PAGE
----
*Originally by Kurt Krempetz for AMA Glider*

When discussing glider designs, whether indoor or outdoor hand launch gliders (HLG) or catapult launch gliders (CLG), the subject of washout is typically brought up. Washout is usually thought of as twisting, shaping/sanding or adding an up tab to the trailing edge of the tips of a wing, so wing tips are at a negative angle of attack, compared to the root of the wing. It is believed that washout is desirable because the tips stall first and putting the tips negative, compared to the rest of the wing, prevents this from happening. One can view the “Lift Coefficient vs. Angle of Attack” graph to understand why this theory is believed to be true. Also, it is important that both wingtips are washed out equally; otherwise, a roll or aileron effect is created. Yaw makes the washout issues even more complicated, so to keep things simple, no yaw is made.

Currently, there are two methods typically used in glider designs to add washout to a wing. One method is the typical way of shaping/sanding the wingtips. The other is to cut the dihedral joint skew to the centerline of the wing.

**Typical Washout Method**

For years, washout appeared in many glider designs. Bending or sanding the wingtips at the trailing edge up about ^{1}`/ _{16}`” added washout. This was thought to improve the glide of the model, along with the transition from launch velocities to glide velocities. The disadvantages of washout are added drag, and the possible added roll to the model. Bending tabs on any flying surface is thought to be very velocity dependent. This means that the characteristics of the model will change dramatically with velocity. Since gliders go through a large range of velocities, this is thought to be a concern. Also, at high velocities, the concern of the up tab bending or flexing is an issue. When parts of a glider flex/bend or the model is velocity dependent, the trimming of the model becomes very difficult.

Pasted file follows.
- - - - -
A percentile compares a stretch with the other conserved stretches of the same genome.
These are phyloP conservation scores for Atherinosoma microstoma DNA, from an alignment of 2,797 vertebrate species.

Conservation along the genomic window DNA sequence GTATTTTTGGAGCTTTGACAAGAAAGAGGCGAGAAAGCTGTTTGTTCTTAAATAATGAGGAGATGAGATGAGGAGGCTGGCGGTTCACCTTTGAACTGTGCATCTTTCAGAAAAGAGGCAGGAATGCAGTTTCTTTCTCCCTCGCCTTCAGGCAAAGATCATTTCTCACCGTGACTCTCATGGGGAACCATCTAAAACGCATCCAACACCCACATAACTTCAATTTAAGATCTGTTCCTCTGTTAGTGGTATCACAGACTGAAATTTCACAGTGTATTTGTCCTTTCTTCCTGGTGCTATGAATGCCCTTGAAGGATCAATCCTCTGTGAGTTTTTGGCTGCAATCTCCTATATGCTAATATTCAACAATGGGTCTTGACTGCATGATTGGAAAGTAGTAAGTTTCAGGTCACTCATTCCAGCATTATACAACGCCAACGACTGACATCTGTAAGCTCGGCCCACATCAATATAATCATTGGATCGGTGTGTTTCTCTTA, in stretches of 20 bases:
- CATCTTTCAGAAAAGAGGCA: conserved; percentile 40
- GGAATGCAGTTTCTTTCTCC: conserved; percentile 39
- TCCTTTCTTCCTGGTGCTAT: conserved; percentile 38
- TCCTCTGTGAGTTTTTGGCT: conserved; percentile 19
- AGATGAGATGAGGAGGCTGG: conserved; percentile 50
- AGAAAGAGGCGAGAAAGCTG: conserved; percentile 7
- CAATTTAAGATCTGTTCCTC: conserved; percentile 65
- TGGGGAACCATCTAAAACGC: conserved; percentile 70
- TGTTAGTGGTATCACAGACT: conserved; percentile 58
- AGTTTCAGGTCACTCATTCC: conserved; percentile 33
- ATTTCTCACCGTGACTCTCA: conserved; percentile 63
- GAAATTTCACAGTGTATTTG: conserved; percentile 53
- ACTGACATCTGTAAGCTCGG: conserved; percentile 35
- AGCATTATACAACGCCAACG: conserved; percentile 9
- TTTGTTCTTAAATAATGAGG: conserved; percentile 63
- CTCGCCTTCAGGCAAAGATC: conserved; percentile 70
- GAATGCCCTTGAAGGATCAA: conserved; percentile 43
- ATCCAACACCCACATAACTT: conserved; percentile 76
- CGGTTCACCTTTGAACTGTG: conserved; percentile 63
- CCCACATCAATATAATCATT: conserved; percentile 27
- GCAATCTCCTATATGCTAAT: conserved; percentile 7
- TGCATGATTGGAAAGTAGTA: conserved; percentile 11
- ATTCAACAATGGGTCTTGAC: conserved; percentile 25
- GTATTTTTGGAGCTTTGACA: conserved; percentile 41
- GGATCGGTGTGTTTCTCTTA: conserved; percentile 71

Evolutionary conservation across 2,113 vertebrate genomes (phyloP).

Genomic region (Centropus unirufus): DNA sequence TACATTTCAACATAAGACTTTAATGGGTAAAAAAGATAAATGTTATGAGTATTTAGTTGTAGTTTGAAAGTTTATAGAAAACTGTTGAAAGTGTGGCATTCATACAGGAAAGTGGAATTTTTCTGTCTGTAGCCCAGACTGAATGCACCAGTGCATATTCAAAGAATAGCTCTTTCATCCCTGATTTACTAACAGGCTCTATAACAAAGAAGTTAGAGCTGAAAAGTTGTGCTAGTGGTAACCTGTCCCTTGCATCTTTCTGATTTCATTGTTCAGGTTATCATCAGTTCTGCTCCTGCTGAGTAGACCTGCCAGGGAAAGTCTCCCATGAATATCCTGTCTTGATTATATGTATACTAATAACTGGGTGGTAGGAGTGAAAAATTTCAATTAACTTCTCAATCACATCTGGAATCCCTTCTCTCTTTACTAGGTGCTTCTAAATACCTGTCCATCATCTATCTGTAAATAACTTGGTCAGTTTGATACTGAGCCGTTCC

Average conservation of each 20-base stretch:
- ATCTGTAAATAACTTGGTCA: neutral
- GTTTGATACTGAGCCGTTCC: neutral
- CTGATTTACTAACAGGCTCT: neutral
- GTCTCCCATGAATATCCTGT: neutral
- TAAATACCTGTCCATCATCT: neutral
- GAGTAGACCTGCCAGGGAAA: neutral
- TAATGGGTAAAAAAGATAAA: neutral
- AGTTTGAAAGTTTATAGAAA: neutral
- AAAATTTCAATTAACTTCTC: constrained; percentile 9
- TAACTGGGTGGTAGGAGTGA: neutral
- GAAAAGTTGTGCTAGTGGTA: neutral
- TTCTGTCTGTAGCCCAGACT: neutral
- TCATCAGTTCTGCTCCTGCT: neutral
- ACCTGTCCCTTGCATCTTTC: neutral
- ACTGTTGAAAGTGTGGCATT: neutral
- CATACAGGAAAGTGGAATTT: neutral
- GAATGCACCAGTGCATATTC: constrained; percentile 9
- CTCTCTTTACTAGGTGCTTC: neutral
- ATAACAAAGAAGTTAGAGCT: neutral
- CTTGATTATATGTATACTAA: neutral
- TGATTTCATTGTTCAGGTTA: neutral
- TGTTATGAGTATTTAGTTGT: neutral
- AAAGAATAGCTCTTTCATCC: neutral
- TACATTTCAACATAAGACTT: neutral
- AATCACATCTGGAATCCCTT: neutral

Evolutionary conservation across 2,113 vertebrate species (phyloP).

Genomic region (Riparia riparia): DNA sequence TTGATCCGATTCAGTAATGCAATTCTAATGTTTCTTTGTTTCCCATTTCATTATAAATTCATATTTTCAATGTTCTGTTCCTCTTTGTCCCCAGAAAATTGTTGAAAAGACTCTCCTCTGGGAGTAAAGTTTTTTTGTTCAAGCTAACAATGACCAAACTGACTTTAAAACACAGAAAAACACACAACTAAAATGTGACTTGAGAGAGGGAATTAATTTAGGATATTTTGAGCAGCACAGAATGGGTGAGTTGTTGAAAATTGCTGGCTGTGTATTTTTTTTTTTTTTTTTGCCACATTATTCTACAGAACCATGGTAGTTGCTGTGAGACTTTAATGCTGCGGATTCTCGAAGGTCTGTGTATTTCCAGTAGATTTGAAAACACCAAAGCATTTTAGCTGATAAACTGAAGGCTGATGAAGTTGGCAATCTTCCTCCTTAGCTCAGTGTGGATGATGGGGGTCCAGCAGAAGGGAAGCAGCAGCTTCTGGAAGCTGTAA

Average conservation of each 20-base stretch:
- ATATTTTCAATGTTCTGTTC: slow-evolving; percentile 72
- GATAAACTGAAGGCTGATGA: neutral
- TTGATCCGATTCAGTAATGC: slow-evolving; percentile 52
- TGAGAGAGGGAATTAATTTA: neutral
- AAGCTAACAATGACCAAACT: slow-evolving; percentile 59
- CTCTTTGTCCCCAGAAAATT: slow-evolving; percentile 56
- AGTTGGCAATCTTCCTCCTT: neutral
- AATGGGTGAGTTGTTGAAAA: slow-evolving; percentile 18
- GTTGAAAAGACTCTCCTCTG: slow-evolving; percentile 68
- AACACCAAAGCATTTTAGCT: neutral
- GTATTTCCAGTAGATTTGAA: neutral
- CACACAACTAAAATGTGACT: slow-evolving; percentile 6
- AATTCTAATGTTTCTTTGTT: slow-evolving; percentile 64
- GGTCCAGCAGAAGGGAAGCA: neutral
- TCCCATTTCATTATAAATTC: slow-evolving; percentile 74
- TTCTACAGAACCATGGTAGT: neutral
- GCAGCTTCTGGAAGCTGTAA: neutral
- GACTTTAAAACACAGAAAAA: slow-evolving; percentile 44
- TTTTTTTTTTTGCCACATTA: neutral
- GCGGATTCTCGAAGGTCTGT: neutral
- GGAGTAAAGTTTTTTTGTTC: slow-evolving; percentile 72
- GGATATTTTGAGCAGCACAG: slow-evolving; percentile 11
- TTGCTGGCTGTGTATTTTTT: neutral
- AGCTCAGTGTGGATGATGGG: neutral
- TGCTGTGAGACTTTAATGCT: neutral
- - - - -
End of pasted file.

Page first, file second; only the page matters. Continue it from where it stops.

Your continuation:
To quantify the washout using this typical washout method, it was decided that the change in angle of attack is the parameter of most interest. To calculate this change in angle of attack, some trigonometry was applied.

The tangent function is defined as:

Tan q = Opposite/Adjacent

To calculate the washout in terms of angle of attack, set a reference line that passes through the front point of the leading edge and trailing edge of the normal airfoil. Next, set a line that passes through the front point of the leading edge and trailing edge where the trailing edge has washed up. Calculate the angle between these two lines.

Tan = height washed up (H)/wing chord at this location (Wc)

Or

q = Arctan (H/Wc)

The following dimensions are taken from Super Sweep plans. To get an average angle of attack, the dimensions were taken at the midpoint between the dihedral joint and the end of the wing.

Up tab = ^{1}/_{16}”

Wing Chord at wingtip locations = 2 “

Therefore, the change in angle of attack is:

q = Arctan (.0625/2)

Or doing the math

q =1.79 ^{0}

Now, this is an approximation, since wings are typically tapered or some other interesting elliptical shape. The angle of attack typically decreases as you move to the tip of the wing; this is not a constant number using the typical washout method. Still, an approximation is better than nothing and some numbers are needed, so intelligent design choices can be made.

**The Dihedral Washout Method**

Recently, in the last 30 years, many glider designs cut the dihedral joint (poly-dihedral designs, outer dihedral joints only) skew to the centerline of the wing. Ron Whitman’s Super Sweep model had this feature, but it’s unknown whether he originated this idea.** After spending many hours talking to some great modelers about this subject, it was concluded that cutting the dihedral skew to the centerline of the wing can add washout or wash-in.